How Internet-Connected Voter Check-In Devices Can Create Election Chaos

from ars technica A federal judge in Georgia has ordered election officials to print paper backups of voter data so that voting can proceed even if the digital system for checking in voters fails. This is a win for plaintiffs who have argued that flaws in Georgia’s electronic-poll-book (EPB) system hampered voting in the June primary and could do so again in November. Over the last 20 years, a lot of discussion has revolved around the risk that electronic voting machines pose to the security and integrity of elections. But there has been less attention paid to electronic poll books—another […]

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Voting By Mail Is Secure, But It Has A Seriously Low-Tech Downside: Your Signature

from Fast Company By now you’ve thought seriously about voting by mail. You’ve seen the long lines of angry and/or nervous and/or bored mask-wearing people outside of polling places, as in Milwaukee during the primaries, and you don’t want that to be you. What you might not realize is that while voting by mail is widely considered to be secure, it’s still a clunky, low-tech process governed by decades-old laws. And whether or not your vote is counted could easily come down to the way you sign your ballot. One of the main reasons absentee ballots get rejected is that […]

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On the Trail of America’s First Women to Vote

from NYTs It has long been seen as one of the flukes of American political history: For three decades after the American Revolution, the women of New Jersey had equal voting rights with men. The state was the first — and for a long time, the only — to explicitly enfranchise women, in laws passed more than a century before the 19th Amendment enshrined the principle of gender equality at the polls in the United States Constitution. But this being New Jersey, things quickly came to mischief. There were charges of rampant fraud and corruption, as newspapers filled with tales […]

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What’s Going to Happen with a Challenge to North Carolina’s Congressional District Partisan Gerrymander? Two Significant Hurdles to a Lawsuit.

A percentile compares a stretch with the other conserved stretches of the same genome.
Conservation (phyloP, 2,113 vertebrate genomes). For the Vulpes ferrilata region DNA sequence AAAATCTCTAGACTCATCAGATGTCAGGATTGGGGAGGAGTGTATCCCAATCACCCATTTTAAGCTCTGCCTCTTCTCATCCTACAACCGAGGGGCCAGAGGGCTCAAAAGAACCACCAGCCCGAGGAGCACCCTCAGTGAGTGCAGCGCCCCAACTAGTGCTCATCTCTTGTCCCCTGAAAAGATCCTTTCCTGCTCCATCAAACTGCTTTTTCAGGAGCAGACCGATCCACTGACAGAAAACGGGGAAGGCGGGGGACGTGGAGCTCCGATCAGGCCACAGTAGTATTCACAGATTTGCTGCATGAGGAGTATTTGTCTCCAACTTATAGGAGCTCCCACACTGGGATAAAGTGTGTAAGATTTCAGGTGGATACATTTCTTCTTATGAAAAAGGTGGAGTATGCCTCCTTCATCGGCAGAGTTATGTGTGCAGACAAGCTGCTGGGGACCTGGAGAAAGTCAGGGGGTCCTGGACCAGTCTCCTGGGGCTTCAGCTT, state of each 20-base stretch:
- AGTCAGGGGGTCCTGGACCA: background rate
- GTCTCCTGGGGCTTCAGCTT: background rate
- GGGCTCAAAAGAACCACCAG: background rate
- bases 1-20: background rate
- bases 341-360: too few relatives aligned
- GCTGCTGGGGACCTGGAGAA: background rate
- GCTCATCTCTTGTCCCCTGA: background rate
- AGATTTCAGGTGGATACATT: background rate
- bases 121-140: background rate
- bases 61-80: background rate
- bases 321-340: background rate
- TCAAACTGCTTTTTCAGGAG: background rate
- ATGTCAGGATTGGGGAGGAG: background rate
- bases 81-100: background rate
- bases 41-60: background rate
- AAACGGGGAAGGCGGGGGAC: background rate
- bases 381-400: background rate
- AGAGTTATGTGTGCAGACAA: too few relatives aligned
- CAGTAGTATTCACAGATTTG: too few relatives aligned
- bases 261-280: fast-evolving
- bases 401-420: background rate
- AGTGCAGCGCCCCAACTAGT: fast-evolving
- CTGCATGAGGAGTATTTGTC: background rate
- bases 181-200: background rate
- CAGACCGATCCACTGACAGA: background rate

from Election Law Blog Democrats are now pondering a state court challenge to North Carolina’s partisan gerrymandering of the state’s 13 congressional districts, following a state court ruling that the state legislative districts are a partisan gerrymander. The U.S. Supreme Court in the Rucho case rejected a challenge to North Carolina’s congressional districts based on the U.S. constitution but that would not preclude a state constitutional challenge. But there are two significant hurdles. More here.

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How Computers Turned Gerrymandering Into a Science

from NYTs About as many Democrats live in Wisconsin as Republicans do. But you wouldn’t know it from the Wisconsin State Assembly, where Republicans hold 65 percent of the seats, a bigger majority than Republican legislators enjoy in conservative states like Texas and Kentucky. The United States Supreme Court is trying to understand how that happened. On Tuesday, the justices heard oral arguments in Gill v. Whitford, reviewing a three-judge panel’s determination that Wisconsin’s Republican-drawn district map is so flagrantly gerrymandered that it denies Wisconsinites their full right to vote. A long list of elected officials, representing both parties, have […]

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Gill v. Whitford: Gerrymandering at the Supreme Court

from Brennan Center With Gill v. Whitford, the U.S. Supreme Court has taken the most important case in decades dealing with how Americans are represented in Congress and state legislatures. The case focuses on a Wisconsin legislative map drawn in 2011 by the state’s Republican leadership to give their party a significant, enduring partisan advantage ? essentially, to keep their party in power regardless of the will of the voters. By striking down the state’s map, the Court could finally draw a clear line indicating that some partisan gerrymanders are so extreme and harmful to American democracy as to be unconstitutional. With […]

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